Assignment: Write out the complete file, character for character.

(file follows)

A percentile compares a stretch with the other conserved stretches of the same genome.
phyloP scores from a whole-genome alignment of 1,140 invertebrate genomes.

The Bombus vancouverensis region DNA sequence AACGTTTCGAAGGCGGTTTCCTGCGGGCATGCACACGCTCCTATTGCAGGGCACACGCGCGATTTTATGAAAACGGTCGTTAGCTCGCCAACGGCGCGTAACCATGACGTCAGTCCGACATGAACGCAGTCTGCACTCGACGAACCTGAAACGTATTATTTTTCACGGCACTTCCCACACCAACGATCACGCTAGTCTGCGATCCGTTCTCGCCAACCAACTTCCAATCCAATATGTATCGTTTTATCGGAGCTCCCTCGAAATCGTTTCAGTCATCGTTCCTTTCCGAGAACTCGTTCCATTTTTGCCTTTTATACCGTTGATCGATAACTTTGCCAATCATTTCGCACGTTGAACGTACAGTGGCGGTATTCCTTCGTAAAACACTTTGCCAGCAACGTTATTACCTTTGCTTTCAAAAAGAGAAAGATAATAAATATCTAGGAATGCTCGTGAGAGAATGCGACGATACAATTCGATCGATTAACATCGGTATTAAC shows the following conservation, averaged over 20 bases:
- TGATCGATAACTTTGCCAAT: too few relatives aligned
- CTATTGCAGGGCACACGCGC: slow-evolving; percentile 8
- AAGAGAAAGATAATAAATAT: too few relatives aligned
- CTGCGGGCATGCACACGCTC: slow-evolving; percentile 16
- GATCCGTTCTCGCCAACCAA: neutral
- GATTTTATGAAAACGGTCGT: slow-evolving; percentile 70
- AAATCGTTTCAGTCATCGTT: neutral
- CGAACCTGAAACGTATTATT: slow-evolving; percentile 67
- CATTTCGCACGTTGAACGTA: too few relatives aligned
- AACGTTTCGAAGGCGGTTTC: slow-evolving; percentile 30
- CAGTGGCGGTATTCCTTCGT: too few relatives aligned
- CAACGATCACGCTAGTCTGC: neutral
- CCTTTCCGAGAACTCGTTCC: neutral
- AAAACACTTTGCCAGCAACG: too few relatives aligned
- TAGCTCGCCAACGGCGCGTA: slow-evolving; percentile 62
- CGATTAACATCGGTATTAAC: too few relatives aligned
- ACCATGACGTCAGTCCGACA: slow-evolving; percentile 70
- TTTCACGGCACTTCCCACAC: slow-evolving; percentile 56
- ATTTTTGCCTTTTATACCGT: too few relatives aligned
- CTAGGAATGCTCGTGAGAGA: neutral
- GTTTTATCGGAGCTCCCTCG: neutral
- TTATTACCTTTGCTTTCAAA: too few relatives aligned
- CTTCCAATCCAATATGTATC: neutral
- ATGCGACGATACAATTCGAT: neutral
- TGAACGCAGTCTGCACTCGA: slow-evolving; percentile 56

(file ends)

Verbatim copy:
A percentile compares a stretch with the other conserved stretches of the same genome.
phyloP scores from a whole-genome alignment of 1,140 invertebrate genomes.

The Bombus vancouverensis region DNA sequence AACGTTTCGAAGGCGGTTTCCTGCGGGCATGCACACGCTCCTATTGCAGGGCACACGCGCGATTTTATGAAAACGGTCGTTAGCTCGCCAACGGCGCGTAACCATGACGTCAGTCCGACATGAACGCAGTCTGCACTCGACGAACCTGAAACGTATTATTTTTCACGGCACTTCCCACACCAACGATCACGCTAGTCTGCGATCCGTTCTCGCCAACCAACTTCCAATCCAATATGTATCGTTTTATCGGAGCTCCCTCGAAATCGTTTCAGTCATCGTTCCTTTCCGAGAACTCGTTCCATTTTTGCCTTTTATACCGTTGATCGATAACTTTGCCAATCATTTCGCACGTTGAACGTACAGTGGCGGTATTCCTTCGTAAAACACTTTGCCAGCAACGTTATTACCTTTGCTTTCAAAAAGAGAAAGATAATAAATATCTAGGAATGCTCGTGAGAGAATGCGACGATACAATTCGATCGATTAACATCGGTATTAAC shows the following conservation, averaged over 20 bases:
- TGATCGATAACTTTGCCAAT: too few relatives aligned
- CTATTGCAGGGCACACGCGC: slow-evolving; percentile 8
- AAGAGAAAGATAATAAATAT: too few relatives aligned
- CTGCGGGCATGCACACGCTC: slow-evolving; percentile 16
- GATCCGTTCTCGCCAACCAA: neutral
- GATTTTATGAAAACGGTCGT: slow-evolving; percentile 70
- AAATCGTTTCAGTCATCGTT: neutral
- CGAACCTGAAACGTATTATT: slow-evolving; percentile 67
- CATTTCGCACGTTGAACGTA: too few relatives aligned
- AACGTTTCGAAGGCGGTTTC: slow-evolving; percentile 30
- CAGTGGCGGTATTCCTTCGT: too few relatives aligned
- CAACGATCACGCTAGTCTGC: neutral
- CCTTTCCGAGAACTCGTTCC: neutral
- AAAACACTTTGCCAGCAACG: too few relatives aligned
- TAGCTCGCCAACGGCGCGTA: slow-evolving; percentile 62
- CGATTAACATCGGTATTAAC: too few relatives aligned
- ACCATGACGTCAGTCCGACA: slow-evolving; percentile 70
- TTTCACGGCACTTCCCACAC: slow-evolving; percentile 56
- ATTTTTGCCTTTTATACCGT: too few relatives aligned
- CTAGGAATGCTCGTGAGAGA: neutral
- GTTTTATCGGAGCTCCCTCG: neutral
- TTATTACCTTTGCTTTCAAA: too few relatives aligned
- CTTCCAATCCAATATGTATC: neutral
- ATGCGACGATACAATTCGAT: neutral
- TGAACGCAGTCTGCACTCGA: slow-evolving; percentile 56